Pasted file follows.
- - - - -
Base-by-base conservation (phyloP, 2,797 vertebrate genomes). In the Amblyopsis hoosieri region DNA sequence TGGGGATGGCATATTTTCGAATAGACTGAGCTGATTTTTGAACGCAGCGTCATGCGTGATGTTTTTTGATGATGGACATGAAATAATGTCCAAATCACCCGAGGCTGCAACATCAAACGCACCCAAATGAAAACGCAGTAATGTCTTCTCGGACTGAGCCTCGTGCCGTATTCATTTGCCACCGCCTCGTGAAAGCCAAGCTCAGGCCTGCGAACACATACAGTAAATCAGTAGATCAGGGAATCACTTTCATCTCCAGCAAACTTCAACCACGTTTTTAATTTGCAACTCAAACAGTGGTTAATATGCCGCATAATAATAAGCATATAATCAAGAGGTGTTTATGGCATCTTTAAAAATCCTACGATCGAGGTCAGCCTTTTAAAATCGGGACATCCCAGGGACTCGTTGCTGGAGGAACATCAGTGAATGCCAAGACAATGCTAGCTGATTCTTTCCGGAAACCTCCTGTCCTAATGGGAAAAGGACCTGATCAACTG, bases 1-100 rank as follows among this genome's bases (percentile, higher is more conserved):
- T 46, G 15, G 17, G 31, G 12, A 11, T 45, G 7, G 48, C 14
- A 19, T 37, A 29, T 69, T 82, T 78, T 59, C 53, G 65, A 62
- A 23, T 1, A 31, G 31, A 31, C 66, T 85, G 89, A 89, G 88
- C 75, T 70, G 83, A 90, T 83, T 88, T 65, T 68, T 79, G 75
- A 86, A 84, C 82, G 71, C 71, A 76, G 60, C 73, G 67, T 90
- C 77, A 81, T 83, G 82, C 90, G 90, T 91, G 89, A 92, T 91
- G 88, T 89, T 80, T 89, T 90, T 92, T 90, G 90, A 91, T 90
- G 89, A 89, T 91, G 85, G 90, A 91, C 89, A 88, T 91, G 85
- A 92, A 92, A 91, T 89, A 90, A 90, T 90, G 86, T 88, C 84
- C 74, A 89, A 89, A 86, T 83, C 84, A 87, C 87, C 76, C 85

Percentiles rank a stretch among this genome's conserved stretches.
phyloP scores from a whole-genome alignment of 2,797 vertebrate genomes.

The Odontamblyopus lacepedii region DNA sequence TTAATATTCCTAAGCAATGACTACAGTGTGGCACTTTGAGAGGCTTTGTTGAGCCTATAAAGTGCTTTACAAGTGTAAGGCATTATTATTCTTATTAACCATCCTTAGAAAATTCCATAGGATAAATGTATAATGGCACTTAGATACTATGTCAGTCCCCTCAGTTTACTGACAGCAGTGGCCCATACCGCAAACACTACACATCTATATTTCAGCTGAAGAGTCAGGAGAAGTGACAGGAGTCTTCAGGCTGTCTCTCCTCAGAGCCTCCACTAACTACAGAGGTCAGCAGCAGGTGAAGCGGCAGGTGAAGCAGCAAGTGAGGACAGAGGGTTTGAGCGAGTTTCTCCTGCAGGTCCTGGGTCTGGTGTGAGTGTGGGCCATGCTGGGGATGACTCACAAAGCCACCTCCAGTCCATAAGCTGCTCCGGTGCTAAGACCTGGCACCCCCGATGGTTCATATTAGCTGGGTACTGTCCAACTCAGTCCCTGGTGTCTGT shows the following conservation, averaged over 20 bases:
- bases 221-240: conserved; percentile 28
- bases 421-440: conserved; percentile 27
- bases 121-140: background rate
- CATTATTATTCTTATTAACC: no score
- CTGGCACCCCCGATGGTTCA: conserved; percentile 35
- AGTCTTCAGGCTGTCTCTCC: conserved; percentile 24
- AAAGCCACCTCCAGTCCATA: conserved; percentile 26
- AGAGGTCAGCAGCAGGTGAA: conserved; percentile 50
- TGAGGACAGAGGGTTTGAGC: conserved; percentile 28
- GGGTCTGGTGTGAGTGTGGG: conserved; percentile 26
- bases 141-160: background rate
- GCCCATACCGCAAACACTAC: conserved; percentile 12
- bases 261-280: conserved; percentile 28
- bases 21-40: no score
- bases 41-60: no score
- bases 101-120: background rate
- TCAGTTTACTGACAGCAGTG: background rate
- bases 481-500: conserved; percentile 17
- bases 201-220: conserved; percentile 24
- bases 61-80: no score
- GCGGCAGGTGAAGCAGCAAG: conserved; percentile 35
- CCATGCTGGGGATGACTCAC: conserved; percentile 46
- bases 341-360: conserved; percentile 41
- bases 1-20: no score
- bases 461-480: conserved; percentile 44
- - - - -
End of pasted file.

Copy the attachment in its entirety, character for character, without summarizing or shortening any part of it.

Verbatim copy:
Base-by-base conservation (phyloP, 2,797 vertebrate genomes). In the Amblyopsis hoosieri region DNA sequence TGGGGATGGCATATTTTCGAATAGACTGAGCTGATTTTTGAACGCAGCGTCATGCGTGATGTTTTTTGATGATGGACATGAAATAATGTCCAAATCACCCGAGGCTGCAACATCAAACGCACCCAAATGAAAACGCAGTAATGTCTTCTCGGACTGAGCCTCGTGCCGTATTCATTTGCCACCGCCTCGTGAAAGCCAAGCTCAGGCCTGCGAACACATACAGTAAATCAGTAGATCAGGGAATCACTTTCATCTCCAGCAAACTTCAACCACGTTTTTAATTTGCAACTCAAACAGTGGTTAATATGCCGCATAATAATAAGCATATAATCAAGAGGTGTTTATGGCATCTTTAAAAATCCTACGATCGAGGTCAGCCTTTTAAAATCGGGACATCCCAGGGACTCGTTGCTGGAGGAACATCAGTGAATGCCAAGACAATGCTAGCTGATTCTTTCCGGAAACCTCCTGTCCTAATGGGAAAAGGACCTGATCAACTG, bases 1-100 rank as follows among this genome's bases (percentile, higher is more conserved):
- T 46, G 15, G 17, G 31, G 12, A 11, T 45, G 7, G 48, C 14
- A 19, T 37, A 29, T 69, T 82, T 78, T 59, C 53, G 65, A 62
- A 23, T 1, A 31, G 31, A 31, C 66, T 85, G 89, A 89, G 88
- C 75, T 70, G 83, A 90, T 83, T 88, T 65, T 68, T 79, G 75
- A 86, A 84, C 82, G 71, C 71, A 76, G 60, C 73, G 67, T 90
- C 77, A 81, T 83, G 82, C 90, G 90, T 91, G 89, A 92, T 91
- G 88, T 89, T 80, T 89, T 90, T 92, T 90, G 90, A 91, T 90
- G 89, A 89, T 91, G 85, G 90, A 91, C 89, A 88, T 91, G 85
- A 92, A 92, A 91, T 89, A 90, A 90, T 90, G 86, T 88, C 84
- C 74, A 89, A 89, A 86, T 83, C 84, A 87, C 87, C 76, C 85

Percentiles rank a stretch among this genome's conserved stretches.
phyloP scores from a whole-genome alignment of 2,797 vertebrate genomes.

The Odontamblyopus lacepedii region DNA sequence TTAATATTCCTAAGCAATGACTACAGTGTGGCACTTTGAGAGGCTTTGTTGAGCCTATAAAGTGCTTTACAAGTGTAAGGCATTATTATTCTTATTAACCATCCTTAGAAAATTCCATAGGATAAATGTATAATGGCACTTAGATACTATGTCAGTCCCCTCAGTTTACTGACAGCAGTGGCCCATACCGCAAACACTACACATCTATATTTCAGCTGAAGAGTCAGGAGAAGTGACAGGAGTCTTCAGGCTGTCTCTCCTCAGAGCCTCCACTAACTACAGAGGTCAGCAGCAGGTGAAGCGGCAGGTGAAGCAGCAAGTGAGGACAGAGGGTTTGAGCGAGTTTCTCCTGCAGGTCCTGGGTCTGGTGTGAGTGTGGGCCATGCTGGGGATGACTCACAAAGCCACCTCCAGTCCATAAGCTGCTCCGGTGCTAAGACCTGGCACCCCCGATGGTTCATATTAGCTGGGTACTGTCCAACTCAGTCCCTGGTGTCTGT shows the following conservation, averaged over 20 bases:
- bases 221-240: conserved; percentile 28
- bases 421-440: conserved; percentile 27
- bases 121-140: background rate
- CATTATTATTCTTATTAACC: no score
- CTGGCACCCCCGATGGTTCA: conserved; percentile 35
- AGTCTTCAGGCTGTCTCTCC: conserved; percentile 24
- AAAGCCACCTCCAGTCCATA: conserved; percentile 26
- AGAGGTCAGCAGCAGGTGAA: conserved; percentile 50
- TGAGGACAGAGGGTTTGAGC: conserved; percentile 28
- GGGTCTGGTGTGAGTGTGGG: conserved; percentile 26
- bases 141-160: background rate
- GCCCATACCGCAAACACTAC: conserved; percentile 12
- bases 261-280: conserved; percentile 28
- bases 21-40: no score
- bases 41-60: no score
- bases 101-120: background rate
- TCAGTTTACTGACAGCAGTG: background rate
- bases 481-500: conserved; percentile 17
- bases 201-220: conserved; percentile 24
- bases 61-80: no score
- GCGGCAGGTGAAGCAGCAAG: conserved; percentile 35
- CCATGCTGGGGATGACTCAC: conserved; percentile 46
- bases 341-360: conserved; percentile 41
- bases 1-20: no score
- bases 461-480: conserved; percentile 44